Boxing up the mushrooms

Boxing up the mushrooms

Flowers!

Jonquils

Jonquils

Snails in the flowers

They grow two varieties of jonquils, Early chia and grand monarch. I spent an entire day picking these to sell in bunches at the market. I had a hard time at first because you’re not supposed to pick the stems that have already flowered, it’s already to late by then. You have pick the ones that are still buds so they will bloom for the customer. Makes sense, huh? They are such beautiful flowers and smell so delicious, they have quickly made it near to the top of my favorite flowers.

Buckets of Jonquils!

Buckets of Jonquils!

Vegetable Garden!

Snow peas

Snow peas

I spent two days in the garden planting Kale, pulling old snow pea plants and expanding a strawberry patch. After not eating strawberries for two years in Fiji, I ate all the strawberries I could! Working in the garden reminded me of working in the garden when I was a kid. It reminded me of how much I enjoy it and now I will have to start a garden when I move to Little Rock!

Strawberry patch

Strawberry patch

What is so special about this farm is that everything is grown organically and have biodynamic influences. Most everyone has heard of the word Organic before, but do you really know what it means? It means there are no manufactured pesticides or fertilizers used whatsoever. I asked Jean how she kept pests away from her plants and she said she keeps the plants healthy by keeping the soil healthy. If the plant has healthy soil then it is have the nutrients and minerals to fight off the pests on its own. She keeps the soil healthy by crop rotation,  fertilizing with manure, and composting. She makes a compost tea from old organic matter (old food, tea bags, coffee grains, egg shells, old leaves and grass cuttings, etc.) that she mixes with water to supplement the soil.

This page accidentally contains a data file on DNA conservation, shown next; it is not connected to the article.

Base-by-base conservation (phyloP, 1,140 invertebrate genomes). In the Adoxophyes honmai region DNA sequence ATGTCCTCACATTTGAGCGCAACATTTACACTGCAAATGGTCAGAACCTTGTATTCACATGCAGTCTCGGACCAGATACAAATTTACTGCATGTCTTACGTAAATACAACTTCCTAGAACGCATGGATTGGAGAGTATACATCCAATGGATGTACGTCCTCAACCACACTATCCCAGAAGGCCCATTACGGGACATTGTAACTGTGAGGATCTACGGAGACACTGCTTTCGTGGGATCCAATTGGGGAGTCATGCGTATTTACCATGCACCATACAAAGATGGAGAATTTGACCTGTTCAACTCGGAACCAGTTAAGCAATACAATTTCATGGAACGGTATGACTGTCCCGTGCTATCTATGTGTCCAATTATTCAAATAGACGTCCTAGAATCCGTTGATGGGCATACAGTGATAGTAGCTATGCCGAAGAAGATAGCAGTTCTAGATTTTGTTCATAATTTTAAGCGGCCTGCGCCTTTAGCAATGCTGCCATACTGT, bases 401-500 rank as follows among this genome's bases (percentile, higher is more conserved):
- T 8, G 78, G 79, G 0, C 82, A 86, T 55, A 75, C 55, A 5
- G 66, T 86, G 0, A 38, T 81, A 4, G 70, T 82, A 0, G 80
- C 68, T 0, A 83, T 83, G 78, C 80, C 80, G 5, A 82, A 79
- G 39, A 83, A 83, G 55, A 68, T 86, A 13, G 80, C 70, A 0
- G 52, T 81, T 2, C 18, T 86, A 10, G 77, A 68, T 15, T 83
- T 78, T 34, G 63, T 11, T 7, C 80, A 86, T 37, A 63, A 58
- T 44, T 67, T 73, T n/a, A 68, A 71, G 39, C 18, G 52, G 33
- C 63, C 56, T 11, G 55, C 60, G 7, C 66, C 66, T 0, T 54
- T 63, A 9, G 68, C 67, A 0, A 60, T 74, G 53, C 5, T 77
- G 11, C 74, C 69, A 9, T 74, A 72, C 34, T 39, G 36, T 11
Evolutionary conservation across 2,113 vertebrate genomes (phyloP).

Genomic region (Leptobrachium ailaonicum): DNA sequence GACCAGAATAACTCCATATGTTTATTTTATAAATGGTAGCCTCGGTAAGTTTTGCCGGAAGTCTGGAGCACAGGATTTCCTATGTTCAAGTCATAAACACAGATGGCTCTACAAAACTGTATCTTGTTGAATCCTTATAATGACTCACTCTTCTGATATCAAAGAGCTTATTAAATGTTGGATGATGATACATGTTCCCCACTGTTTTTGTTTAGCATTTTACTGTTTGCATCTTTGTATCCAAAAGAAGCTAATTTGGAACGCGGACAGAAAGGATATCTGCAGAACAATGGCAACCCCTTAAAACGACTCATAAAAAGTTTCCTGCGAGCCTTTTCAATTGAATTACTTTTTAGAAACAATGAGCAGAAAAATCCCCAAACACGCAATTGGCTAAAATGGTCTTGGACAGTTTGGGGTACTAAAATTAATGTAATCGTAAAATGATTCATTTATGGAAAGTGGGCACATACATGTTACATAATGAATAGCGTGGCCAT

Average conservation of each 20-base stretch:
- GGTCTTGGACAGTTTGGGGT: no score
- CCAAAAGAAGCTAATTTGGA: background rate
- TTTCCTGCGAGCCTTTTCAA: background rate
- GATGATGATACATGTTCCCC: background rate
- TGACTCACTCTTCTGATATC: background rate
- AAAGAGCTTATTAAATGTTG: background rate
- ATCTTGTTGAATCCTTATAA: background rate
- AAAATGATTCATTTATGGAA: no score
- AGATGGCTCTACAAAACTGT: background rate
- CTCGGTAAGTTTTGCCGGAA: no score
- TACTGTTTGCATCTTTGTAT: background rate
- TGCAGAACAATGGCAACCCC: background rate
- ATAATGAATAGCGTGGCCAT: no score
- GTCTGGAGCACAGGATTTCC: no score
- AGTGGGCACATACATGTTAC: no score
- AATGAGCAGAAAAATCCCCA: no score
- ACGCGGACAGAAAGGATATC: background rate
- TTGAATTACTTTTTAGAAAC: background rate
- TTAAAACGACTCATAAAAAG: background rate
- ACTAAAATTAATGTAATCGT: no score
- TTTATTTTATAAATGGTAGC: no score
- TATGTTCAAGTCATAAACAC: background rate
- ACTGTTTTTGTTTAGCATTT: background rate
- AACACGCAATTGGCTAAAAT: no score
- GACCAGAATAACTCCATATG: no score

They also use a few biodynamic farming techniques. Biodynamic farming is kind of related to organic farming but is kind of off in a branch of its own. It emphasizes a sustainable approach to farming from a holistic point of view and has some pretty interesting concepts. The most basic ones they follow on the farm is field preparations, which are “potions” designed to keep the soil, air, and compost healthy. These potions have interesting backgrounds, some come from cow manure that has been stuffed into a horn and buried during a certain month pointing a certain way and dug up when the spring comes. It’s all about the transfer of energy. Another big part of it is planting by the lunar phases of the moon. There is a certain time of the lunar cycle when it is best to plant, weed, fertilize, and harvest the plants. It may sound silly but a lot of farmers swear by it and see a real difference in their crops.    Google it, it’s interesting.

10 days on the farm flew by and by the end I found myself wishing I didnt have to go! I hope to continue wwoofing in the future and highly suggest it to any traveler that wants to see a diferent side of the country they are visiting.

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Responses

  1. Very interesting. When you visit Fiji I hope you’ll share some avocado and mushroom growing tips with me.

  2. Love reading your blog! I’m a PCV right now in Namibia – and will be finished in May 2015. And now, after reading about your COS trip, I’m getting a little excited for mine! So, did you work on this farm through WWOOF?

    • Hey! Definitely do a COS trip! It’s worth it and is a nice cushion for culture shock when you return to the states!
      I did WWOOF on that avocado farm. Wonderful experience. 10 days with a wonderful couple in a very un-touristy part of Australia. I saw a different side of it.

      Where are you wanting to travel?

      • Hey Alicia – ha! I want to travel everywhere lol. But WWOOF is definitely on my radar, as well as Southeast Asia. Your COS trip is definitely inspiring and I’m sure it was an amazing experience. How’s everything going in the States now?